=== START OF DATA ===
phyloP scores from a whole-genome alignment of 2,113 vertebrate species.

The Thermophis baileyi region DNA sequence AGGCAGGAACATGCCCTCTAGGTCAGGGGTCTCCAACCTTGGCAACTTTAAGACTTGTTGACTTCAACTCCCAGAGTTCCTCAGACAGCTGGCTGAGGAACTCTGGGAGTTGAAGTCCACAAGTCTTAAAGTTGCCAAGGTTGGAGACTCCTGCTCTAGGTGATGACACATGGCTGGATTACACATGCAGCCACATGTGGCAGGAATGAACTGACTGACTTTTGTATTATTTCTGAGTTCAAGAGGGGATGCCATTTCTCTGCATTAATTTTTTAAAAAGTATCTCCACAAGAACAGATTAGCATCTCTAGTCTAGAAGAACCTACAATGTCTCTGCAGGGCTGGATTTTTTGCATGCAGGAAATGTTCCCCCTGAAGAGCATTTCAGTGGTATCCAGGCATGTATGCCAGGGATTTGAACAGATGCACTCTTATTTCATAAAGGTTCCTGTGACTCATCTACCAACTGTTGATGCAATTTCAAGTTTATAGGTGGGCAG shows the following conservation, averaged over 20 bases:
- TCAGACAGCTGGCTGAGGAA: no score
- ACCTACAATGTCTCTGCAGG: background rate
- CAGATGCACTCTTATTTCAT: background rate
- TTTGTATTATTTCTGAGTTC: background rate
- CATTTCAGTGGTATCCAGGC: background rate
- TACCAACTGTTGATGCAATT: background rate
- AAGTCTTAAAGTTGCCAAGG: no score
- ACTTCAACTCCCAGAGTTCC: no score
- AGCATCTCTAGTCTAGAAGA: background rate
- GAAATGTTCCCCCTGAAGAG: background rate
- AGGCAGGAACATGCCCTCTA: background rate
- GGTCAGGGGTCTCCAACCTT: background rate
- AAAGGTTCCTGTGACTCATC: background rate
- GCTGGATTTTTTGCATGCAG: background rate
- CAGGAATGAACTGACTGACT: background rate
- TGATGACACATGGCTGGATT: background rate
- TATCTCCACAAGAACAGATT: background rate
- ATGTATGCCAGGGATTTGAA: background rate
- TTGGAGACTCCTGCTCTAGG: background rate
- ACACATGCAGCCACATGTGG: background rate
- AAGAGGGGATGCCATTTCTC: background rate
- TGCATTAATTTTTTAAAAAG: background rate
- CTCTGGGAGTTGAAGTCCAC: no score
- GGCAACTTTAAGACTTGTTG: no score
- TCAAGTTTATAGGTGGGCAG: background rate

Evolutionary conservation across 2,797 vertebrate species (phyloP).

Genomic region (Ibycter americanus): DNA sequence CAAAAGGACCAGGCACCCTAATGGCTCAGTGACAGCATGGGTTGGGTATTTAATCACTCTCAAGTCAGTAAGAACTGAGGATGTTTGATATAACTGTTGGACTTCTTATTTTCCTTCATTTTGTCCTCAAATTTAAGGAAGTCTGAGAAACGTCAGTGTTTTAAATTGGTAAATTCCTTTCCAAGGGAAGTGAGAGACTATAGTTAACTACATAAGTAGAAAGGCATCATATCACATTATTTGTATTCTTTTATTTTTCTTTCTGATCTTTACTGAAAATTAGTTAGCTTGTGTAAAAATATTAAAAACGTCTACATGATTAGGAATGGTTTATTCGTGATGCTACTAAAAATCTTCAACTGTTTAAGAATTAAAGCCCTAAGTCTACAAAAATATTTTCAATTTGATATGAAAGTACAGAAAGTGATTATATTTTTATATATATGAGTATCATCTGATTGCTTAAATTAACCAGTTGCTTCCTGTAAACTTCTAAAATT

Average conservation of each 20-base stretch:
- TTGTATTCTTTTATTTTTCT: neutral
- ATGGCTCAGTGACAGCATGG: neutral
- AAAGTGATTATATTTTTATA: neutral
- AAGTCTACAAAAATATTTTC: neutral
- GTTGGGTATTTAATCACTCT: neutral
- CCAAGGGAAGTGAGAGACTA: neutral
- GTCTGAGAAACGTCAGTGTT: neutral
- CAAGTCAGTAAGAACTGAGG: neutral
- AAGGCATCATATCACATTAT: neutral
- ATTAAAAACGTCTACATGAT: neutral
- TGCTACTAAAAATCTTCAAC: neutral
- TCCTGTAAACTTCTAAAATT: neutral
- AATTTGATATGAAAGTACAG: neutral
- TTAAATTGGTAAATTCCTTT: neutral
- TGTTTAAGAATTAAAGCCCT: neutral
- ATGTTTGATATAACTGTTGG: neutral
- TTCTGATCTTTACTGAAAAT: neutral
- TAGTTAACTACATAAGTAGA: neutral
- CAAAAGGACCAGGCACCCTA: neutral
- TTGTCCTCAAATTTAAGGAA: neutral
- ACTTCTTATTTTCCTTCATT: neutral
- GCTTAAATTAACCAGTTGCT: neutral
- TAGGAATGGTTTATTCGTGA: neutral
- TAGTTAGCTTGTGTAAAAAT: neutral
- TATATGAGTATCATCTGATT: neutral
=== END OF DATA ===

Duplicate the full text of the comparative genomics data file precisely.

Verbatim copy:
phyloP scores from a whole-genome alignment of 2,113 vertebrate species.

The Thermophis baileyi region DNA sequence AGGCAGGAACATGCCCTCTAGGTCAGGGGTCTCCAACCTTGGCAACTTTAAGACTTGTTGACTTCAACTCCCAGAGTTCCTCAGACAGCTGGCTGAGGAACTCTGGGAGTTGAAGTCCACAAGTCTTAAAGTTGCCAAGGTTGGAGACTCCTGCTCTAGGTGATGACACATGGCTGGATTACACATGCAGCCACATGTGGCAGGAATGAACTGACTGACTTTTGTATTATTTCTGAGTTCAAGAGGGGATGCCATTTCTCTGCATTAATTTTTTAAAAAGTATCTCCACAAGAACAGATTAGCATCTCTAGTCTAGAAGAACCTACAATGTCTCTGCAGGGCTGGATTTTTTGCATGCAGGAAATGTTCCCCCTGAAGAGCATTTCAGTGGTATCCAGGCATGTATGCCAGGGATTTGAACAGATGCACTCTTATTTCATAAAGGTTCCTGTGACTCATCTACCAACTGTTGATGCAATTTCAAGTTTATAGGTGGGCAG shows the following conservation, averaged over 20 bases:
- TCAGACAGCTGGCTGAGGAA: no score
- ACCTACAATGTCTCTGCAGG: background rate
- CAGATGCACTCTTATTTCAT: background rate
- TTTGTATTATTTCTGAGTTC: background rate
- CATTTCAGTGGTATCCAGGC: background rate
- TACCAACTGTTGATGCAATT: background rate
- AAGTCTTAAAGTTGCCAAGG: no score
- ACTTCAACTCCCAGAGTTCC: no score
- AGCATCTCTAGTCTAGAAGA: background rate
- GAAATGTTCCCCCTGAAGAG: background rate
- AGGCAGGAACATGCCCTCTA: background rate
- GGTCAGGGGTCTCCAACCTT: background rate
- AAAGGTTCCTGTGACTCATC: background rate
- GCTGGATTTTTTGCATGCAG: background rate
- CAGGAATGAACTGACTGACT: background rate
- TGATGACACATGGCTGGATT: background rate
- TATCTCCACAAGAACAGATT: background rate
- ATGTATGCCAGGGATTTGAA: background rate
- TTGGAGACTCCTGCTCTAGG: background rate
- ACACATGCAGCCACATGTGG: background rate
- AAGAGGGGATGCCATTTCTC: background rate
- TGCATTAATTTTTTAAAAAG: background rate
- CTCTGGGAGTTGAAGTCCAC: no score
- GGCAACTTTAAGACTTGTTG: no score
- TCAAGTTTATAGGTGGGCAG: background rate

Evolutionary conservation across 2,797 vertebrate species (phyloP).

Genomic region (Ibycter americanus): DNA sequence CAAAAGGACCAGGCACCCTAATGGCTCAGTGACAGCATGGGTTGGGTATTTAATCACTCTCAAGTCAGTAAGAACTGAGGATGTTTGATATAACTGTTGGACTTCTTATTTTCCTTCATTTTGTCCTCAAATTTAAGGAAGTCTGAGAAACGTCAGTGTTTTAAATTGGTAAATTCCTTTCCAAGGGAAGTGAGAGACTATAGTTAACTACATAAGTAGAAAGGCATCATATCACATTATTTGTATTCTTTTATTTTTCTTTCTGATCTTTACTGAAAATTAGTTAGCTTGTGTAAAAATATTAAAAACGTCTACATGATTAGGAATGGTTTATTCGTGATGCTACTAAAAATCTTCAACTGTTTAAGAATTAAAGCCCTAAGTCTACAAAAATATTTTCAATTTGATATGAAAGTACAGAAAGTGATTATATTTTTATATATATGAGTATCATCTGATTGCTTAAATTAACCAGTTGCTTCCTGTAAACTTCTAAAATT

Average conservation of each 20-base stretch:
- TTGTATTCTTTTATTTTTCT: neutral
- ATGGCTCAGTGACAGCATGG: neutral
- AAAGTGATTATATTTTTATA: neutral
- AAGTCTACAAAAATATTTTC: neutral
- GTTGGGTATTTAATCACTCT: neutral
- CCAAGGGAAGTGAGAGACTA: neutral
- GTCTGAGAAACGTCAGTGTT: neutral
- CAAGTCAGTAAGAACTGAGG: neutral
- AAGGCATCATATCACATTAT: neutral
- ATTAAAAACGTCTACATGAT: neutral
- TGCTACTAAAAATCTTCAAC: neutral
- TCCTGTAAACTTCTAAAATT: neutral
- AATTTGATATGAAAGTACAG: neutral
- TTAAATTGGTAAATTCCTTT: neutral
- TGTTTAAGAATTAAAGCCCT: neutral
- ATGTTTGATATAACTGTTGG: neutral
- TTCTGATCTTTACTGAAAAT: neutral
- TAGTTAACTACATAAGTAGA: neutral
- CAAAAGGACCAGGCACCCTA: neutral
- TTGTCCTCAAATTTAAGGAA: neutral
- ACTTCTTATTTTCCTTCATT: neutral
- GCTTAAATTAACCAGTTGCT: neutral
- TAGGAATGGTTTATTCGTGA: neutral
- TAGTTAGCTTGTGTAAAAAT: neutral
- TATATGAGTATCATCTGATT: neutral